Surfaces are grown using a grammar. The grammar holds instructions for the development of the surface. The grammar is not a blueprint for the final surface, a better analogy is a recipe. The instructions are repeatedly applied to the surface under the influence of the environment.

The grammars are quite complex and in order to use GENR8, a thorough understanding is by no means necessary. There are three kinds of grammars in GENR8, predefined, user-defined and evolved.

It is recommended that you start by using the predefined grammars until you feel that you have understood the growth model and the environment. It is much easier to figure out the effects of the environment if you have a rough idea of what the outcome will be.

In GENR8, there are four pre-defined grammars. Two of them produce fractals and they are not very useful for producing surfaces. They are mainly there to demonstrate how L-systems can be used to generate fractals.

The two other grammars are considerably more useful for creating surfaces. They are called tiles, since they are symmetrically subdivided. The grammars were designed by hand. However, attempts to construct a grammar that produces hexagon tiles have so far been fruitless.

This grammar produces a triangular surface that gets subdivided in to smaller and smaller triangles. The grammar is defined as:

Edge0 + Edge1 + Edge2 Edge0 -> Edge0 [ [ [ [ + Edge2 ] + + Edge1 ] - Edge1 ] - - Edge2 ] Edge0 Edge1 -> Edge1 [ [ [ [ + Edge0 ] + + Edge2 ] - Edge2 ] - - Edge0 ] Edge1 Edge2 -> Edge2 [ [ [ [ + Edge1 ] + + Edge0 ] - Edge0 ] - - Edge1 ] Edge2 Angle 60 Sync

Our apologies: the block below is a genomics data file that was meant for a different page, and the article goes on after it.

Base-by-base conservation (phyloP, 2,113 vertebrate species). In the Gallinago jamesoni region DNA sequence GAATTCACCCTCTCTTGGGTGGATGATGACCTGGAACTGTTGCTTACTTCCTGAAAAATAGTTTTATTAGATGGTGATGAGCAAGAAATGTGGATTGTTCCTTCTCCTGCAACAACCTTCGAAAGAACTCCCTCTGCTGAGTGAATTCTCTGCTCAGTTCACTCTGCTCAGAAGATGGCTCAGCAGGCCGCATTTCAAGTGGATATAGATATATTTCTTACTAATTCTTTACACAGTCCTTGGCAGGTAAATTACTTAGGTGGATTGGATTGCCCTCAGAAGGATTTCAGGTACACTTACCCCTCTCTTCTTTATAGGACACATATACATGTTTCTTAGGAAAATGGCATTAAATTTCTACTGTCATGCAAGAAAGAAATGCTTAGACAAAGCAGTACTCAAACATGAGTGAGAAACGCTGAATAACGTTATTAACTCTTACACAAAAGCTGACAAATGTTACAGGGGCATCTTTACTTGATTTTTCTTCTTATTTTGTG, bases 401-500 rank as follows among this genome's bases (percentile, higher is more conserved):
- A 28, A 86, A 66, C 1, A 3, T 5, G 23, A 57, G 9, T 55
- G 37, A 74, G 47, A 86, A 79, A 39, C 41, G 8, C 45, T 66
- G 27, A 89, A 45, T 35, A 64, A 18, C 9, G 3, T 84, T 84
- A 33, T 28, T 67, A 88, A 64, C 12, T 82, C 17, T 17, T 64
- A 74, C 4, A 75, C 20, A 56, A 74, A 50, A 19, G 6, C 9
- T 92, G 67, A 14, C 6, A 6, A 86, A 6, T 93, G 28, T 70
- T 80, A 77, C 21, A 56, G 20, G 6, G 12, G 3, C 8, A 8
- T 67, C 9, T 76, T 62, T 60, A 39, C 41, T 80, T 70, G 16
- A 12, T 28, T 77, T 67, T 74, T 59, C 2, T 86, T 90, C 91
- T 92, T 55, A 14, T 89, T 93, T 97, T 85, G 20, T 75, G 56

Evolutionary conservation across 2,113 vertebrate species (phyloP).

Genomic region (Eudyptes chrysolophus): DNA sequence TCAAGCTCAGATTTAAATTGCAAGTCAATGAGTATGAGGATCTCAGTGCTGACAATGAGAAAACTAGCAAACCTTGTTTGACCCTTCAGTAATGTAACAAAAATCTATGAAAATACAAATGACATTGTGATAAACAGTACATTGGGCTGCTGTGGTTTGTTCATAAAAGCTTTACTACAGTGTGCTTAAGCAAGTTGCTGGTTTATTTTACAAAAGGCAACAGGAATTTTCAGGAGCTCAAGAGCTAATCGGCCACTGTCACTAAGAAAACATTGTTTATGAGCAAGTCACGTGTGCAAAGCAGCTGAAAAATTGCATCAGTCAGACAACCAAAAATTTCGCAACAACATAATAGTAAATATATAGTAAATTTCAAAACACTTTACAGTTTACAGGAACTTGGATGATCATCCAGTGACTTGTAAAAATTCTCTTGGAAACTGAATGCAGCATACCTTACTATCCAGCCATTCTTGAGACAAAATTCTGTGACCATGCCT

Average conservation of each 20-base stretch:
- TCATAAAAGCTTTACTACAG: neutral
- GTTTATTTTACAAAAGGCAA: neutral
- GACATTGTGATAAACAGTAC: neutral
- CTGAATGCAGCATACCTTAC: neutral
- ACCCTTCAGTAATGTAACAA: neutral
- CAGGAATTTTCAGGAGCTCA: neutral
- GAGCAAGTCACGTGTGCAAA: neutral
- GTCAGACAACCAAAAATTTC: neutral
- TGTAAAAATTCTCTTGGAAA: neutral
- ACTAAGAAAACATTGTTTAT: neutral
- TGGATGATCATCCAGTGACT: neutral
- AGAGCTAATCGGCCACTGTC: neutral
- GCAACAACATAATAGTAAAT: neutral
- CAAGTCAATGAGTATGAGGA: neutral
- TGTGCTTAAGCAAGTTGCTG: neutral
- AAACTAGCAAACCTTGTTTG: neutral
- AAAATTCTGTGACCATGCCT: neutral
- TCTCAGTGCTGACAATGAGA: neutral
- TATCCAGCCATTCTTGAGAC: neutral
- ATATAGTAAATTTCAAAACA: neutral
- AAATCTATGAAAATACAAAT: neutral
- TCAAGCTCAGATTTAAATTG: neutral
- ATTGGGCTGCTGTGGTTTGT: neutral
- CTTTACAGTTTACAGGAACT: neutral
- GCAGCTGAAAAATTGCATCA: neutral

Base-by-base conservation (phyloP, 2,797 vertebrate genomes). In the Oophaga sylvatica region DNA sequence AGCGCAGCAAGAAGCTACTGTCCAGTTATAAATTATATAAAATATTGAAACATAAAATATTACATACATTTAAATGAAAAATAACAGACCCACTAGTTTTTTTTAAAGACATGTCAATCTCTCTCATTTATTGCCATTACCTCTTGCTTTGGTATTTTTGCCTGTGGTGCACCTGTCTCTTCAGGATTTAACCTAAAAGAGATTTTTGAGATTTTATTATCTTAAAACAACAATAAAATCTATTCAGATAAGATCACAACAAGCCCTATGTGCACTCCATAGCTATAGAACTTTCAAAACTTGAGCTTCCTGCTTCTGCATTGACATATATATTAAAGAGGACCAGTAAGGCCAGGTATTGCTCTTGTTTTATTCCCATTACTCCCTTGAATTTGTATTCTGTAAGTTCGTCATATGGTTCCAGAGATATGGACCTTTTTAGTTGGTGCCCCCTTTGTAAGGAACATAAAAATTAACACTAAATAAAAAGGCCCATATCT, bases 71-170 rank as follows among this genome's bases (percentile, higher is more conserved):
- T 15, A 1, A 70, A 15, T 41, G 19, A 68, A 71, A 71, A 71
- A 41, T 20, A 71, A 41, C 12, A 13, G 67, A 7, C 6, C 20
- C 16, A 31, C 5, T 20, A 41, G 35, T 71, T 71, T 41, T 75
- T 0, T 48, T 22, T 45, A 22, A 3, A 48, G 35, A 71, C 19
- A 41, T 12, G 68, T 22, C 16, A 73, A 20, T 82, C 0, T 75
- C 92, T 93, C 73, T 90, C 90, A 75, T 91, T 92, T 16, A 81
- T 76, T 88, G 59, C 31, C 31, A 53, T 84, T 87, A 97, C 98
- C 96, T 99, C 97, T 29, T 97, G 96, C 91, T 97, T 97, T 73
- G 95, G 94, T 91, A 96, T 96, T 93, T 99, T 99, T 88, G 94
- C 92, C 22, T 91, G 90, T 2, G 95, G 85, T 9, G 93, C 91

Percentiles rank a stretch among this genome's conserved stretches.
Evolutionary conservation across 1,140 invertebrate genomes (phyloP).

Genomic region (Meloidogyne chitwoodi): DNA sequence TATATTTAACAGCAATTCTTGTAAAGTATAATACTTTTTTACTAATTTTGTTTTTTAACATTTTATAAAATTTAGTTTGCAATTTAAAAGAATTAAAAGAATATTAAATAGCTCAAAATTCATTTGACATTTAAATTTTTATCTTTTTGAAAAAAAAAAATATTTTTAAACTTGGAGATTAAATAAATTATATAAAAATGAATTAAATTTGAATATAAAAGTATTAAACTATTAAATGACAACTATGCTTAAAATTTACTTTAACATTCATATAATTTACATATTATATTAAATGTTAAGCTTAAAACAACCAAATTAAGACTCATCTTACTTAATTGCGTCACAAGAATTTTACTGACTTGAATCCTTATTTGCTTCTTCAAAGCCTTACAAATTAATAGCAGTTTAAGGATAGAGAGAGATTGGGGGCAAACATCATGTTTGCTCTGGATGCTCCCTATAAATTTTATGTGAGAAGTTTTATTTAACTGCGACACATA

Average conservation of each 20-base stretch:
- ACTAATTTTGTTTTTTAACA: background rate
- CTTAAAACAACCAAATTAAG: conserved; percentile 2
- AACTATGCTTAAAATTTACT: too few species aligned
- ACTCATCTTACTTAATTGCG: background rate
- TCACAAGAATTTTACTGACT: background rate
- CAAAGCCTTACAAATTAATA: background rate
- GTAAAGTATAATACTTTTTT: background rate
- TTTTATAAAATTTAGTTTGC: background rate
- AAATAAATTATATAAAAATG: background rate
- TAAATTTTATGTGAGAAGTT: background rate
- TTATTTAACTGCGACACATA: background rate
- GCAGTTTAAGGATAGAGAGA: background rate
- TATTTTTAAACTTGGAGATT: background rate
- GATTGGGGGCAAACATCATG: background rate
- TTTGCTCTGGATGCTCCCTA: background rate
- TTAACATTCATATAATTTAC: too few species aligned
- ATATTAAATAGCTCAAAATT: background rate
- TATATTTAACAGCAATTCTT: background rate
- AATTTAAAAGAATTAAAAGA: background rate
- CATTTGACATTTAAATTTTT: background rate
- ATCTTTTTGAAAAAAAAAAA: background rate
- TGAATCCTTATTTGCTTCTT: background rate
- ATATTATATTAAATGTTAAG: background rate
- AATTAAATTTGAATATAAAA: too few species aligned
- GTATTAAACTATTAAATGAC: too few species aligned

This grammar produces a square surface which is subdivided into smaller squares. If the surface is not too "distorted", the resulting Maya surface will be a "true" nurbs-surface. In order to construct a nurbs-surface, Maya requires that the vertices used to describe the surface form a complete and regular mesh. With the GENR8 notation, the grammar is:

Edge0 + ~ Edge1 + ~ Edge0 + Edge1 Edge0 -> Edge0 [ [ + Edge1 ] - Edge1 ] Edge0 Edge1 -> Edge1 [ [ + Edge0 ] - Edge0 ] Edge1 Angle 90

The Koch curve is an example of a fractal, the grammar is:

Edge0 + Edge0 + Edge0 Edge0 -> Edge0 - Edge0 + + Edge0 - Edge0 Angle 60

The quadratic Koch curve is a variant of the Koch curve.

Edge0 + Edge0 + Edge0 + Edge0 Edge0 -> Edge0 + Edge0 - Edge0 - Edge0 Edge0 + Edge0 + Edge0 - Edge0 Angle 90

The user can write grammars and have them interpreted by GENR8. Writing your own grammar is quite complicated and those readers who are familiar with L-systems grammars can read more here.

Using only the pre-defined grammars, GENR8 is a powerful tool. However, there is also a way to automatically create grammars that can be tailored to meet the designer's needs.

Starting from a BNF that is very similar to the one described above, GENR8 employs an evolutionary algorithm to generate grammars. These grammars are fed to the parser and subsequently drawn in Maya. There are obviously an infinite set of possible grammars and in order to be able to search them somewhat more effectively, there is an evolutionary component that does this. There are four types of grammars that can be used for the evolutionary algorithm. The first three grammars produce similar results, while the last one produces grammars that give an altogether different appearance.

The default grammar is specified to produce many branches. This in turn generates subdivisions, generally it is a desired property for surfaces.

These grammars can be inverted using regn8.

The surfaces obtained when these grammars are interpreted are symmetric with respect to at least one axis.

This BNF produces grammars with probabilistic productions. Normally, the production rules are deterministic and thus the outcome will always be the same when a grammar is interpreted. When probabilistic rules are used, different rules will be applied (with a given probability) for each growth step. Thus, interpreting a probabilistic grammar is likely to produce different results each time.